The first three chapters provide a brief introduction to “Agricola.” Tacitus situates his work in a larger historical context by noting that it is a tradition to record the accomplishments of great men. He also alludes to the significance of his project by referring to recent events in Roman history, namely the trials of men who have done what Tacitus himself is doing (telling the stories of great men). When the subjects and authors of these works lost favor with the emperor, they were assassinated, their families exiled, and their texts burned. Some scholars believe these events traumatized Tacitus and fueled his anti-tyranny sentiments. Those who burned the eulogies of Paetus Thrasea and Priscus Helvidius believed they could wipe out “the voice of the Roman people, the freedom of the Senate and the moral consciousness of the human race” (55). Fortunately, in Tacitus’s view, it is not “as easy to forget as to be silent,” and through their works, historians ensure the memories of these men are not lost (55).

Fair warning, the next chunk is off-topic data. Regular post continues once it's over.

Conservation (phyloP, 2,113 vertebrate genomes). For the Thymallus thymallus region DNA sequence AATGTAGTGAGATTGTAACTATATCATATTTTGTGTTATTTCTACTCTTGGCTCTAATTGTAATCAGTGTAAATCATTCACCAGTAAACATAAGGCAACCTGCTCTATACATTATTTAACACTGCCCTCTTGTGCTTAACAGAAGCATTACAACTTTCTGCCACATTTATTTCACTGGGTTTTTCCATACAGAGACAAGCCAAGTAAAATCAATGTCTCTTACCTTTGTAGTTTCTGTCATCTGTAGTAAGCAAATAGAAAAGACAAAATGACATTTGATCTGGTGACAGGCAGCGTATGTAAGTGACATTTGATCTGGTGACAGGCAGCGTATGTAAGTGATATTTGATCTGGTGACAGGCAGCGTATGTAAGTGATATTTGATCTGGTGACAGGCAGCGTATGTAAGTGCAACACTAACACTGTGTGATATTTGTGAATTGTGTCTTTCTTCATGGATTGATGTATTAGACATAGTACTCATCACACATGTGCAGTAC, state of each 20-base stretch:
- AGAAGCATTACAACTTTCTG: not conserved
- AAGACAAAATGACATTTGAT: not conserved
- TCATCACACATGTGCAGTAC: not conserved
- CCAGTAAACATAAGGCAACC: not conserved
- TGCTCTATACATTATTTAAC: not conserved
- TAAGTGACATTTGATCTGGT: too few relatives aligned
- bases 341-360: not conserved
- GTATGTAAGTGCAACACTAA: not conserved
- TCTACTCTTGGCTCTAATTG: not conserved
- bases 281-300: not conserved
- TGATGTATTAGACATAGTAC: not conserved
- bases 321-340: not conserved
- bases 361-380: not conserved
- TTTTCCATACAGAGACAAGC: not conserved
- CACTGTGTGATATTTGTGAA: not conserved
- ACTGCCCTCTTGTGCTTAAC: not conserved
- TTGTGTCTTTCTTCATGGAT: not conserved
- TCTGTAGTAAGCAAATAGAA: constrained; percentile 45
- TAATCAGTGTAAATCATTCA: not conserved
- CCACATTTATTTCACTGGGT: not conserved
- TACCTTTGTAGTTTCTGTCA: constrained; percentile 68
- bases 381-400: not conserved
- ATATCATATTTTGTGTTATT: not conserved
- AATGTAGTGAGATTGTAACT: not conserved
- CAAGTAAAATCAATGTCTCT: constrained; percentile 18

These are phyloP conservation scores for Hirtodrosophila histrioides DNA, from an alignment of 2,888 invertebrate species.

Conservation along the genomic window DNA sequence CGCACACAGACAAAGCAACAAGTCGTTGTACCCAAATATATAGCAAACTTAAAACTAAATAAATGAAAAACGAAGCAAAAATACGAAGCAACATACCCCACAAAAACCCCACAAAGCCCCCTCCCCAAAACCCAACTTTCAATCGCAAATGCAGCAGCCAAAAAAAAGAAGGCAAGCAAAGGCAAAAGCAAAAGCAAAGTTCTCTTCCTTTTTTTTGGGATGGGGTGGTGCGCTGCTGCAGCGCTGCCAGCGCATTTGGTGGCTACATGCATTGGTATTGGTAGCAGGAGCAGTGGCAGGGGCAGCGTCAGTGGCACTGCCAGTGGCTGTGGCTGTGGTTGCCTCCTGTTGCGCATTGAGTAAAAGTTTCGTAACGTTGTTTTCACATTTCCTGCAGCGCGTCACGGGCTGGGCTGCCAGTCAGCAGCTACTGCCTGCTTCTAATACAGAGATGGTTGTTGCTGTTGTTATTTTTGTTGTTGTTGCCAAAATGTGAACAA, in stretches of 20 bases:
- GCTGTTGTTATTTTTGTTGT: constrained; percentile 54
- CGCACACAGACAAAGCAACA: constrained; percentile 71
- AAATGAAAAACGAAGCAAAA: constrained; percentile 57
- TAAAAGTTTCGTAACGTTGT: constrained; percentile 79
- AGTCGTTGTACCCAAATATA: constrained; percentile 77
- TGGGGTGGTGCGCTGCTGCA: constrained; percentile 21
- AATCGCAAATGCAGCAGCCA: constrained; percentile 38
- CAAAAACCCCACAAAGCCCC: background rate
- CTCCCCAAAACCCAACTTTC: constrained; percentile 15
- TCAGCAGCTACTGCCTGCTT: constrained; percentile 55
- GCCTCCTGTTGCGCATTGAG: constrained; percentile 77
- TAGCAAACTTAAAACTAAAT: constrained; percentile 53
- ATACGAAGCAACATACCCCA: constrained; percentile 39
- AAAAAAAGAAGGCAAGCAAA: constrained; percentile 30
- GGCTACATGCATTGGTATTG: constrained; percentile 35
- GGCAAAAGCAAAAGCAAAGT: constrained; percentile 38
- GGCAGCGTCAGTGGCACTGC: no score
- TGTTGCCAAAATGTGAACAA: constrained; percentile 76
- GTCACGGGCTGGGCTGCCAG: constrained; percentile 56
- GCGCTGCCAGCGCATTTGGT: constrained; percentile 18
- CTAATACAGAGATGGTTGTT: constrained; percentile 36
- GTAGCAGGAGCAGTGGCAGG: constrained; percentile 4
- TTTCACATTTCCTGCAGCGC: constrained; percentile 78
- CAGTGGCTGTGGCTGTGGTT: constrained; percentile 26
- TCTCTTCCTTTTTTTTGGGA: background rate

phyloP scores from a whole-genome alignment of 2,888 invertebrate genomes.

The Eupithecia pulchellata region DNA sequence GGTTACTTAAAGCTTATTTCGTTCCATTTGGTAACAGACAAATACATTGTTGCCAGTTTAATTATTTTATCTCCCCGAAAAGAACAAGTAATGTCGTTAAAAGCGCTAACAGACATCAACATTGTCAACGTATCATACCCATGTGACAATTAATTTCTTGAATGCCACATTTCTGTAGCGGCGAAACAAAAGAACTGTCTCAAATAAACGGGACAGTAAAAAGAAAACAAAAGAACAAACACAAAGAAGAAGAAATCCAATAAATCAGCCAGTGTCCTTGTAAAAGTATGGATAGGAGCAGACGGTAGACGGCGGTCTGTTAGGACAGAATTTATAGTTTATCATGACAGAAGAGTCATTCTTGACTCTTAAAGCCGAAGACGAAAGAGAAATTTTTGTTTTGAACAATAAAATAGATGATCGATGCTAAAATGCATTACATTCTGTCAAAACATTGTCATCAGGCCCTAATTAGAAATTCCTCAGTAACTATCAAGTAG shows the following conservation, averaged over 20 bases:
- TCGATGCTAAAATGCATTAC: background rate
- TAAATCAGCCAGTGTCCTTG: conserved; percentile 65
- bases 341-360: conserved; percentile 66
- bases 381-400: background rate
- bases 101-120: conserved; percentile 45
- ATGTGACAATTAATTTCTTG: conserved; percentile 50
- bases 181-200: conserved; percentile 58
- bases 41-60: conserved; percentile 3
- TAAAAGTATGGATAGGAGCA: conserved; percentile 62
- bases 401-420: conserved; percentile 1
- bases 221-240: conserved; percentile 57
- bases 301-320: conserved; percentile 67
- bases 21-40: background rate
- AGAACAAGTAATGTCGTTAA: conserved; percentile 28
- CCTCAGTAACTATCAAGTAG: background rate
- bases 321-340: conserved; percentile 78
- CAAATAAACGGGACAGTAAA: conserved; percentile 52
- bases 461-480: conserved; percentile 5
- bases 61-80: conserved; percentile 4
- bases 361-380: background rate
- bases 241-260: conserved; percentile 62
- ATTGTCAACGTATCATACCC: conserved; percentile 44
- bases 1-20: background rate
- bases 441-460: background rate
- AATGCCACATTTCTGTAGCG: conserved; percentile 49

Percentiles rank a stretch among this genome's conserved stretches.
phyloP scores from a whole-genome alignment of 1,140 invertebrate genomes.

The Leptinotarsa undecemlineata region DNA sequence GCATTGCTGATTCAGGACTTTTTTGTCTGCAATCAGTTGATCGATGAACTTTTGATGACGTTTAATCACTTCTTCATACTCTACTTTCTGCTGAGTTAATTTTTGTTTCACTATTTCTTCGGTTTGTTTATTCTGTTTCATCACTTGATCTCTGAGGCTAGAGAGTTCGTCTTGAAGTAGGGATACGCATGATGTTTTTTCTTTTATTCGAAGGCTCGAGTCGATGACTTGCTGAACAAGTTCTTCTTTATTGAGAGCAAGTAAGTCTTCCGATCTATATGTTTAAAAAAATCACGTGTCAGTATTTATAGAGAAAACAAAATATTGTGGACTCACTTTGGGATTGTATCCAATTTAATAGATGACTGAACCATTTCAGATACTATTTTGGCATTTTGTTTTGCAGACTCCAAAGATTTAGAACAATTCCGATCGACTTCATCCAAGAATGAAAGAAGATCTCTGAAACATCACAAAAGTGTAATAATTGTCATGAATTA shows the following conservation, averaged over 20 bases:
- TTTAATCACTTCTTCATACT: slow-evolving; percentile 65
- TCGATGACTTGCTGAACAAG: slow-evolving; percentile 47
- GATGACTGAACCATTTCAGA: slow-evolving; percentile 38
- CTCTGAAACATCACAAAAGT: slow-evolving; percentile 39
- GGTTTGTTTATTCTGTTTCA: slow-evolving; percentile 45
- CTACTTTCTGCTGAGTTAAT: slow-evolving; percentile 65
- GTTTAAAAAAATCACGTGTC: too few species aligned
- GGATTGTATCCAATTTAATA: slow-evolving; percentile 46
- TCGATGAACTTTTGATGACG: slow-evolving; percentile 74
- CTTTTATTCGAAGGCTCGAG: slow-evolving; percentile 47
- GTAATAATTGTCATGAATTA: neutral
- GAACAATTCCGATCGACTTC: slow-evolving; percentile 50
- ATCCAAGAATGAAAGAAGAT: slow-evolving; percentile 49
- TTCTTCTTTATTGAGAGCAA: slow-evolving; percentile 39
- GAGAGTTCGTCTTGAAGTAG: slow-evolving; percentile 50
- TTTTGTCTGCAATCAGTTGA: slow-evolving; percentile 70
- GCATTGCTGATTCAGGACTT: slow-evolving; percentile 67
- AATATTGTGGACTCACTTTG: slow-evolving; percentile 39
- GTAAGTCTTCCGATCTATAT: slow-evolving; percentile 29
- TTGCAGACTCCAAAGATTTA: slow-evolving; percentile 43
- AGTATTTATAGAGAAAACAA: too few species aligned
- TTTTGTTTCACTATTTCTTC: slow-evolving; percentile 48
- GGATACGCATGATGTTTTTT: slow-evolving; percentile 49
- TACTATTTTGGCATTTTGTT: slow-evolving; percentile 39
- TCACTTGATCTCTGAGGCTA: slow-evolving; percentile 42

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By writing about Agricola, Tacitus preserves his memory, a function of writing histories that Tacitus values as a way to resist tyranny and preserve freedom of thought.